Cort Dougan is Chief Technical Officer at Finite State Research. He can be contacted at email@example.com.
Very few sites that use time synchronization systems have tested them. When asked how they know that the software/hardware is doing what is expected the response is usually "the documentation says so" or the "the software itself reports all is ok". There are very few tools available to easily test time synchronization or easily reproduced methods for testing and this is a likely cause for this problem.
Our tests show that NTP, one of the more popular time synchronization systems, exhibits some undesirable behavior including poor tracking of a single time source, significant offset from a desired time for long periods, and erratic "jumps" in time during startup. Running untested time synchronization software is a very dangerous thing since it exposes applications to unpredictable behavior of the system clock. This can be especially dangerous for sites that have external or customer requirements for time synchronization.
All of our tests were run with NTP version 4.2.4p6 on a RedHat Enterprise 5.3 stock installation with Supermicro 64-bit AMD quad-core servers. We used a Garmin GPS 16HVS as an external time reference. This GPS provides a pulse-per-second (PPS) signal. This is a 5v signal from the GPS that is produced every second-to-second transition with +/- 250 nanoseconds accuracy. The PPS line was run from the GPS to the serial port of the computers. This allowed the server and client machines to compute an offset from a common reference each second for an accurate measure of the offset between the clock on each system. This PPS signal was also used as a reference time for the server to synchronize to so that it was able to provide a time that was synchronized to other systems.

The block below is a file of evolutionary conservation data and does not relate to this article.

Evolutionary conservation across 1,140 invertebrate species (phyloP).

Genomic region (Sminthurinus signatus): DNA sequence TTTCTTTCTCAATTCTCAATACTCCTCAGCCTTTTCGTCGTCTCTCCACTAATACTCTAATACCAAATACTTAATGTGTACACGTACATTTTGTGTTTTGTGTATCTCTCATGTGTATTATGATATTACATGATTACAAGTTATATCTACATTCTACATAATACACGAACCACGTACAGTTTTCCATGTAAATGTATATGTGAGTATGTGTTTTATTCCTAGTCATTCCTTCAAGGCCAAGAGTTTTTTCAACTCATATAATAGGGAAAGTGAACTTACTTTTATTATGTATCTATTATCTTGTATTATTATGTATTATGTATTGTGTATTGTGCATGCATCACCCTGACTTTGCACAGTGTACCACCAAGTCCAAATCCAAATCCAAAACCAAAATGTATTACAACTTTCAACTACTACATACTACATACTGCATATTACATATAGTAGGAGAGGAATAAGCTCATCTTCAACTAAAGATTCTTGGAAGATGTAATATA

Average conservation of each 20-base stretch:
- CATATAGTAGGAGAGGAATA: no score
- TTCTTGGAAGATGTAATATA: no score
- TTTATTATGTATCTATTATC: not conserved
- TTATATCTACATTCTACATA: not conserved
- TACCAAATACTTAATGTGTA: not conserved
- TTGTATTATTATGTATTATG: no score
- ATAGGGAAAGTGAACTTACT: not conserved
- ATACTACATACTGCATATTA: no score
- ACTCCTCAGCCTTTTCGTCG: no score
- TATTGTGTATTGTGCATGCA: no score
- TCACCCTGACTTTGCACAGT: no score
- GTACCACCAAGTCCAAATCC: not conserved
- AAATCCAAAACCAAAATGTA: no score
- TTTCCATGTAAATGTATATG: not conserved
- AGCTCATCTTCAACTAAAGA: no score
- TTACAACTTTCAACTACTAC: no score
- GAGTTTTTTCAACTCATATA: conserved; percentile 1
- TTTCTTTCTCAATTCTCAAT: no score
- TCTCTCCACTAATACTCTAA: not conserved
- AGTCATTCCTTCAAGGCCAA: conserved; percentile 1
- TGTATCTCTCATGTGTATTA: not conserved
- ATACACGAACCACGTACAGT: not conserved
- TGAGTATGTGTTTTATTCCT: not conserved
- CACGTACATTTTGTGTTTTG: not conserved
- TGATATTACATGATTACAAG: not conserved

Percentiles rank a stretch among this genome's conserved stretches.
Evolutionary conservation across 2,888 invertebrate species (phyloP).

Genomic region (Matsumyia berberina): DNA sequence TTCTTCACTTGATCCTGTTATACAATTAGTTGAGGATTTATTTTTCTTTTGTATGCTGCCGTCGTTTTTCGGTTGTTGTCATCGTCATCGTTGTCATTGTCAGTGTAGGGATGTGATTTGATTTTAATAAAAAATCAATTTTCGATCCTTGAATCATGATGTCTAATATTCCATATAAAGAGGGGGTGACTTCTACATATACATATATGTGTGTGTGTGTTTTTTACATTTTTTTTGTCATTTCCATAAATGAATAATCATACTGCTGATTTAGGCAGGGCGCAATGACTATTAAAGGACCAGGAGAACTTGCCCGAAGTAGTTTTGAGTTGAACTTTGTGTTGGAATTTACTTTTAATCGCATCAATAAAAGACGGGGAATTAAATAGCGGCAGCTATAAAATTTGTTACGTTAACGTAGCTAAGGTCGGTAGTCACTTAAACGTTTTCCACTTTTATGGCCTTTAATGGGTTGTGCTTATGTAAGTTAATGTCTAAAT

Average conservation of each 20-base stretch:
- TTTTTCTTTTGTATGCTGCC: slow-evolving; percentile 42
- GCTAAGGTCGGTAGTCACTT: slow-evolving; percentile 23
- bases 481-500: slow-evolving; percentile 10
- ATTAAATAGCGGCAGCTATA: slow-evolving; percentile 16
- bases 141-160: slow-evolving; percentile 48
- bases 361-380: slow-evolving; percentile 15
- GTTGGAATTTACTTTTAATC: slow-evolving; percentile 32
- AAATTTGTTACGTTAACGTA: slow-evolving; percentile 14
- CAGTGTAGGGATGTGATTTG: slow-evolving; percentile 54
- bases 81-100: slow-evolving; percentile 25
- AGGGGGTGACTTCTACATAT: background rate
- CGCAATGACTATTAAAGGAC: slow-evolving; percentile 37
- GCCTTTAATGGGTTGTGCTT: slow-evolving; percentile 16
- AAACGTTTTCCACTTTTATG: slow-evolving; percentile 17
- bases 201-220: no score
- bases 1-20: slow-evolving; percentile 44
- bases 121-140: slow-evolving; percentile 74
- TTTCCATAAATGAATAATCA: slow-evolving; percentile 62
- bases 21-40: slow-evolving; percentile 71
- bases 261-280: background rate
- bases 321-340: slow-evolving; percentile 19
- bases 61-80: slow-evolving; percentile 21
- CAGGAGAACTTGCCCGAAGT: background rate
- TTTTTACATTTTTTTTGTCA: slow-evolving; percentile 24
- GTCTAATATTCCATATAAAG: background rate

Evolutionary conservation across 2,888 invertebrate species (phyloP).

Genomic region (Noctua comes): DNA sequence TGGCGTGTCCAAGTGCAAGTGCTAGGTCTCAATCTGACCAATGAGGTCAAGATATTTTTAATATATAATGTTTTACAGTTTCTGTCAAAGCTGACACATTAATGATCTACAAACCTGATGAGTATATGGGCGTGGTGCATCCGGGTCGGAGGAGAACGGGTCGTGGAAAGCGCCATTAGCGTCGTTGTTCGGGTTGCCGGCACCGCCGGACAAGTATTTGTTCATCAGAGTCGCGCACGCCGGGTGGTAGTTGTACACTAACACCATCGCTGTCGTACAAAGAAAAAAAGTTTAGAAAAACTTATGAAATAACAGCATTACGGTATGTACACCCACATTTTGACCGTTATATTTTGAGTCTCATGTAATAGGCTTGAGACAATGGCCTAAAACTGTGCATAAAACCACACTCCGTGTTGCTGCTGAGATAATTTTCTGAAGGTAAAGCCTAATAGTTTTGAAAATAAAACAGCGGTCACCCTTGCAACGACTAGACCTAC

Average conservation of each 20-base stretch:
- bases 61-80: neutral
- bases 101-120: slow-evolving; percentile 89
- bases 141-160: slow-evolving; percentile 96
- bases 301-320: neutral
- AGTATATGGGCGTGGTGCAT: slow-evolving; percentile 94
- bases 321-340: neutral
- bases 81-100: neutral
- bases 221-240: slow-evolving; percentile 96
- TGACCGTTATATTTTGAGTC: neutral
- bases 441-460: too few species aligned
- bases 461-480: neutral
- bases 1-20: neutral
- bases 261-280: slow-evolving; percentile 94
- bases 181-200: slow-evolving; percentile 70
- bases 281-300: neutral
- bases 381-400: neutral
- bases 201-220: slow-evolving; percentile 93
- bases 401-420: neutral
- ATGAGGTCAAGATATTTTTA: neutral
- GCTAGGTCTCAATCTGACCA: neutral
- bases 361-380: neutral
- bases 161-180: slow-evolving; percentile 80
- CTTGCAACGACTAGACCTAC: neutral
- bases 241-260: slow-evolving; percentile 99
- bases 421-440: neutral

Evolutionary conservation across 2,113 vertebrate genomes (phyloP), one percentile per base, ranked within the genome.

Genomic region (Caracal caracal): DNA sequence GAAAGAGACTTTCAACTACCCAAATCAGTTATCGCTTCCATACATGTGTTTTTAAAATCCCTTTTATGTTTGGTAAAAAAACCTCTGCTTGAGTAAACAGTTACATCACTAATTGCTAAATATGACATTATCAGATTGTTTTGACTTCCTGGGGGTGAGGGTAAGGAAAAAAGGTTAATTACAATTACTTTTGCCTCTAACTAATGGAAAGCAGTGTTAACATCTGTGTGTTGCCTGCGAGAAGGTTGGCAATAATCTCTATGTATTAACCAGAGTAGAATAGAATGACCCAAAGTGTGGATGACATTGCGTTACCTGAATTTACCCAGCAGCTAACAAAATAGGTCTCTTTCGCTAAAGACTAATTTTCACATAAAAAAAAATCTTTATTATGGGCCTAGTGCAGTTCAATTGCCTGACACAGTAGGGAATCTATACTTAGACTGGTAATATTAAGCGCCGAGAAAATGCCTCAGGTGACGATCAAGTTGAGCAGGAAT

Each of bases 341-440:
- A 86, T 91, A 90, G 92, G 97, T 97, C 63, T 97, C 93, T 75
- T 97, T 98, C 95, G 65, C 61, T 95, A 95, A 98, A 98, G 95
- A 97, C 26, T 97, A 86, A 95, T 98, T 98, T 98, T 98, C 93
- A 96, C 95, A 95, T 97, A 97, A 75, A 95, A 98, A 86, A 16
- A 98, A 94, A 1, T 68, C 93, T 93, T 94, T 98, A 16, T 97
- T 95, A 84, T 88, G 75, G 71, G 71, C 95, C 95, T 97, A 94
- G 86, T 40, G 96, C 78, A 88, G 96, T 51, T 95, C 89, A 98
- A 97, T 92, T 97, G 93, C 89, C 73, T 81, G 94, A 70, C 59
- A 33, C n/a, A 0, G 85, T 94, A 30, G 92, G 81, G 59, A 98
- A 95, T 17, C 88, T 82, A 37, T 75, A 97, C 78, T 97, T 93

The main measurement I present in this article is the difference between the Linux clock (as provided to user programs) and GPS PPS signal on both the server system and client system. These values show how well the synchronization between the client and reference time source is being maintained through the server. To obtain this measurement we wrote a Linux kernel module that isolates one processor of the system and runs in a busy-wait loop looking for the PPS signal from the GPS. Once the signal is seen the Linux system time is noted through a gettimeofday() system call and the offset from the nearest second is calculated. A value of 0.0 seconds shows that the Linux time is exactly in sync with the external signal and the second transitions of the Linux clock are perfectly aligned with the GPS second transitions. If both the server and client show the same offset value then they are perfectly synchronized even though they may be offset from the GPS time. By routing the PPS signal from a single GPS to both the client and server we are able to measure the system time offset from a common reference on multiple systems at the same time.
There was no load placed on the systems used in these tests except where noted. The network was not loaded except where noted and each machine was connected to a Linksys SR2024 gigabit switch. Each test was started with the local system time set one half-second behind a reference time (a remote NTP server) to give each system a reproducible startup scenario and show how each deals with initial setup and starting error.